SelfMadeHero has bemused us once more with another graphic novel adaptation of a cult, literary piece. This time round, Robert W. Chambers‘ bizarre anthology of short stories named The King in Yellow is given a visceral and vicious translation into graphic novel form. The King in Yellow itself is a series of short stories in which each story’s protagonists become poisoned by a twisted, macabre play of supernatural origin, dubbed The King in Yellow. Those who read it turn mad and suffer a fate worse than death, meaning that I.N.J. Culbard has great fun in adapting Chambers’ novel.
Culbard is no stranger to taking cult literary work under SelfMadeHero’s wing – he also adapted H.P. Lovecraft‘s unfinished work The Dream-Quest of Unknown Kadath (our review of which you can read here), and curiously, both The King in Yellow and The Dream-Quest of Unknown Kadath bear strikingly similar covers. But where The Dream-Quest of Unknown Kadath‘s cover bore a sense of mystery, The King in Yellow‘s cover is a drastically different story. A hooded, bony figure, smothered in a gruesome red, hides its face from the reader, gleefully hinting at the deadly contents within.
This version of The King in Yellow takes the first four of the original novel’s stories and presents the reader with a nervous and sometimes harrowing read. Culbard’s artwork has a warm, approachable bounce to it, particularly his caricatured manner of sketching out the novel’s several protagonists, but there’s also the feeling of a wicked smile lurking beneath that warmth, as if Culbard is having too much fun in playing around with these doomed individuals.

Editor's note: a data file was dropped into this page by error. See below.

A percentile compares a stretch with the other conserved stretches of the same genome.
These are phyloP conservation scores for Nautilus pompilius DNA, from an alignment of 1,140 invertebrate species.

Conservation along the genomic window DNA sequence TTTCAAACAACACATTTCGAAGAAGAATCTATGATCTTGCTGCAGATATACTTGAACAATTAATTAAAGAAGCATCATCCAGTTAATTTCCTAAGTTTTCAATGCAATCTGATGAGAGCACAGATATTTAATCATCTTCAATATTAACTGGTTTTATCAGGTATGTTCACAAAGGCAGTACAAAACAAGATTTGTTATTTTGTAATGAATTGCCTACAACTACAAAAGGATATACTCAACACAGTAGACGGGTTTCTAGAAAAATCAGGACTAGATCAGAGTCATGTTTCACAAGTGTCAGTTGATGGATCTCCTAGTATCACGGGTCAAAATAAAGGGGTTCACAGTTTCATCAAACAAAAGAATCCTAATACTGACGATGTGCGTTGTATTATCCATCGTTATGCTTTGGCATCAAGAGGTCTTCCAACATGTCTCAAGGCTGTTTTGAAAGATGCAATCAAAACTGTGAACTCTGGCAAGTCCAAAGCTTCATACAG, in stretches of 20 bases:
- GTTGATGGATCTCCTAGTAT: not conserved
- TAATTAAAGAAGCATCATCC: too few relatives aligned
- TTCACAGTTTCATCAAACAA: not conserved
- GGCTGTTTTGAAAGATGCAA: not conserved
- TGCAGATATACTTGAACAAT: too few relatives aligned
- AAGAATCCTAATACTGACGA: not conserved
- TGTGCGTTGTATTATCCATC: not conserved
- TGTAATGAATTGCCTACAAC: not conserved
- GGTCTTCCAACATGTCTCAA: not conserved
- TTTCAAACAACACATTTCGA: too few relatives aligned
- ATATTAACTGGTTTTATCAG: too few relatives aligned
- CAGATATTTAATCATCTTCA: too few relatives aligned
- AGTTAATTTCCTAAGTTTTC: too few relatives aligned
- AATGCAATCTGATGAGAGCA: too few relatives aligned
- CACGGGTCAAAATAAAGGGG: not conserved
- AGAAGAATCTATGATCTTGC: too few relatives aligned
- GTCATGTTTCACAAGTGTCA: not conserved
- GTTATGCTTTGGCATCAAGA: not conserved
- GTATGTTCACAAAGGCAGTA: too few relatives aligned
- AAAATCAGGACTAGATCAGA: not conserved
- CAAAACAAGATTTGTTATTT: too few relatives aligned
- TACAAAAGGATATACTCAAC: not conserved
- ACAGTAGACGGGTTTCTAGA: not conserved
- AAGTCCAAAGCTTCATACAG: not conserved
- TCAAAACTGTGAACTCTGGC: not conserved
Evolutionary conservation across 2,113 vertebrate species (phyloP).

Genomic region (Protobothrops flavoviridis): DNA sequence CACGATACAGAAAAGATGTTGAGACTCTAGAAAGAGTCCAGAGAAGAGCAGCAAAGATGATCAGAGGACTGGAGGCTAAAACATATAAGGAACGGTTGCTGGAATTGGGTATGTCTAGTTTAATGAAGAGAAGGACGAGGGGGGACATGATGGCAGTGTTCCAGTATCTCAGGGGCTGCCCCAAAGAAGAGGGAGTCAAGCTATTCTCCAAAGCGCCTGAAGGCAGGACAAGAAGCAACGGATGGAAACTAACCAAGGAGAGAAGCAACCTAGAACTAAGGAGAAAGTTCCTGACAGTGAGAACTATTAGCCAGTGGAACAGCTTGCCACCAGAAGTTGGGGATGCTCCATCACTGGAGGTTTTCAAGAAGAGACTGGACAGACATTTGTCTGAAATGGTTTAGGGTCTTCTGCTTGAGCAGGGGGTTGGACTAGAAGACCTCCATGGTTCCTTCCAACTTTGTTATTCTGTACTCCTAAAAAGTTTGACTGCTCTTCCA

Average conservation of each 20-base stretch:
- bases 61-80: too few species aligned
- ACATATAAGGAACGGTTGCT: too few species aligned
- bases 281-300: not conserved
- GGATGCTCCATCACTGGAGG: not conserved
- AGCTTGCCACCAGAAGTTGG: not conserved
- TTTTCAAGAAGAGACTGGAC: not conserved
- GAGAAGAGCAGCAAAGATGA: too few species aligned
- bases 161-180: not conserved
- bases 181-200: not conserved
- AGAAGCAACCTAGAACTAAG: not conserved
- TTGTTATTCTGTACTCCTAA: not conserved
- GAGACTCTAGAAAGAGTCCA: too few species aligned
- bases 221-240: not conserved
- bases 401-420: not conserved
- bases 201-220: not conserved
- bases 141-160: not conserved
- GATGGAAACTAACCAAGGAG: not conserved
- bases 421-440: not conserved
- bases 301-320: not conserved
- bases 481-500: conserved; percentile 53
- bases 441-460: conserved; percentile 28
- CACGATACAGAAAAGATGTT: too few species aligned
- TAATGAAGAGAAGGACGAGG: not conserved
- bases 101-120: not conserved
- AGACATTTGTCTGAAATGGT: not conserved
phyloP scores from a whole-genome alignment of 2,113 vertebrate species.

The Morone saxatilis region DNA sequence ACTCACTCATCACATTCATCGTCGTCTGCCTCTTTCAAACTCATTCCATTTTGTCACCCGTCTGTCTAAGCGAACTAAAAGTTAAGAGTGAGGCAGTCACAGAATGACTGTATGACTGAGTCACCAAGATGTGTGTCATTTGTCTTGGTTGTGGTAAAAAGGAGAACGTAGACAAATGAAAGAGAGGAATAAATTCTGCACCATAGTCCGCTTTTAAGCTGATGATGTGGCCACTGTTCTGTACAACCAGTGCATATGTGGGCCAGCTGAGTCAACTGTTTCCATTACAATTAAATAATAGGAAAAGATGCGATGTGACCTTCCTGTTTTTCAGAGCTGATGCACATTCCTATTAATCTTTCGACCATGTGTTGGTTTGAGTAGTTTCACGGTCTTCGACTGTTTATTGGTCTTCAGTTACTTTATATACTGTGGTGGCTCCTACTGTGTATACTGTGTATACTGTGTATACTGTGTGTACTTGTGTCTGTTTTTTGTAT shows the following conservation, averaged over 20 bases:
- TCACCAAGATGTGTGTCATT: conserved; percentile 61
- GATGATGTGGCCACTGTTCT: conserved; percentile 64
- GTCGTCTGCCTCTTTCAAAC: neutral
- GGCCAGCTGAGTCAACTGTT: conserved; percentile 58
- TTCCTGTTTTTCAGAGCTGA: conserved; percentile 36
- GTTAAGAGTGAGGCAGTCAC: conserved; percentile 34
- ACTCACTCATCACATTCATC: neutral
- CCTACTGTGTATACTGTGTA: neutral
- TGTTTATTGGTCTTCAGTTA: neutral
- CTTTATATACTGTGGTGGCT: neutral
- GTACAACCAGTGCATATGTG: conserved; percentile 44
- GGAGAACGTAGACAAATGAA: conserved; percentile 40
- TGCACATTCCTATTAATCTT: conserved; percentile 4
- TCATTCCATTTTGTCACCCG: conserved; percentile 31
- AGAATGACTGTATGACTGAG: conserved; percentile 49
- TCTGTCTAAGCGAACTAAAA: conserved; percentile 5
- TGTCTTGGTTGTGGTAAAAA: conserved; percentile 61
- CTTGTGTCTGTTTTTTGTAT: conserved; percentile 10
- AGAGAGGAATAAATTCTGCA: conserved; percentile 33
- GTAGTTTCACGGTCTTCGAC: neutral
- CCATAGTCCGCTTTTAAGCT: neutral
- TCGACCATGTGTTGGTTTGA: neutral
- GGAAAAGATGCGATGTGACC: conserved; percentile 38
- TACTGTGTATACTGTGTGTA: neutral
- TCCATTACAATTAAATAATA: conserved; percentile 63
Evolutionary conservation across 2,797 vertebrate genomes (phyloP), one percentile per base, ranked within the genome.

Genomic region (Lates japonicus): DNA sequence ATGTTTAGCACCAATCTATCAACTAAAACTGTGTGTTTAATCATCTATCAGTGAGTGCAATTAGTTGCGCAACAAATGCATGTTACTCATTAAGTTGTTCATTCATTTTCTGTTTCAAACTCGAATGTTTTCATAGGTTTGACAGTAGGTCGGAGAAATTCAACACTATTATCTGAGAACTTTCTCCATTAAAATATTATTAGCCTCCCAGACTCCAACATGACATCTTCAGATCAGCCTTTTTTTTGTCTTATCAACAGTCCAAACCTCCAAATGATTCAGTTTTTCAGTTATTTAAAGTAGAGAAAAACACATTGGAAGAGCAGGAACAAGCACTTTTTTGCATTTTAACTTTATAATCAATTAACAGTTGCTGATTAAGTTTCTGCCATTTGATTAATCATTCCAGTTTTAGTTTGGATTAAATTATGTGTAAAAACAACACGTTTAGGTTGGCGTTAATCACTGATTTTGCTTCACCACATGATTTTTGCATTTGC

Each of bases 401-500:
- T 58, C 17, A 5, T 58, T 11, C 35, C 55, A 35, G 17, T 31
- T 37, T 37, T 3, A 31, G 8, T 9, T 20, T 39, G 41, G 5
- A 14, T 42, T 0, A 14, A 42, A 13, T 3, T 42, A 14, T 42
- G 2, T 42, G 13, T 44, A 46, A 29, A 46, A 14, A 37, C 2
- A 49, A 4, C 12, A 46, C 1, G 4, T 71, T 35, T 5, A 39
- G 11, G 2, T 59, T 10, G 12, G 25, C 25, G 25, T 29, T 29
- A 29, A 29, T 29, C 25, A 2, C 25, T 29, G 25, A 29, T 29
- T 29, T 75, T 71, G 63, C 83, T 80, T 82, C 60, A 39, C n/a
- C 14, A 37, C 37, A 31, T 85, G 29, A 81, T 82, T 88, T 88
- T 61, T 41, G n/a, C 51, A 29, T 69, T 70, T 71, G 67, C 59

The four stories themselves not only share the play itself, but also themes of love and connection between the characters. It makes for tantalizingly tense reading seeing those connections torn apart via the play falling into everyone’s hands (I wonder how that book gets about? Seems to jump around the place as it pleases, infecting anyone it can find!).
However, with four stories clocking in a total of 142 pages, everything is rather brief, and that emotional hook of connection leaves little time for the reader to become fully invested. But there’s another side to The King in Yellow‘s appeal: it’s got such a ghostly sense of scope to it that, even if less than half of the original book is presented here, there’s still plenty for the reader to become lost and entranced in. Much like The Dream-Quest of Unknown Kadath, the delight is in the visuals, of seeing these morose, virus-like stories given an immediate dash of colour and punch. Definitely recommended, but perhaps not for bedtime reading.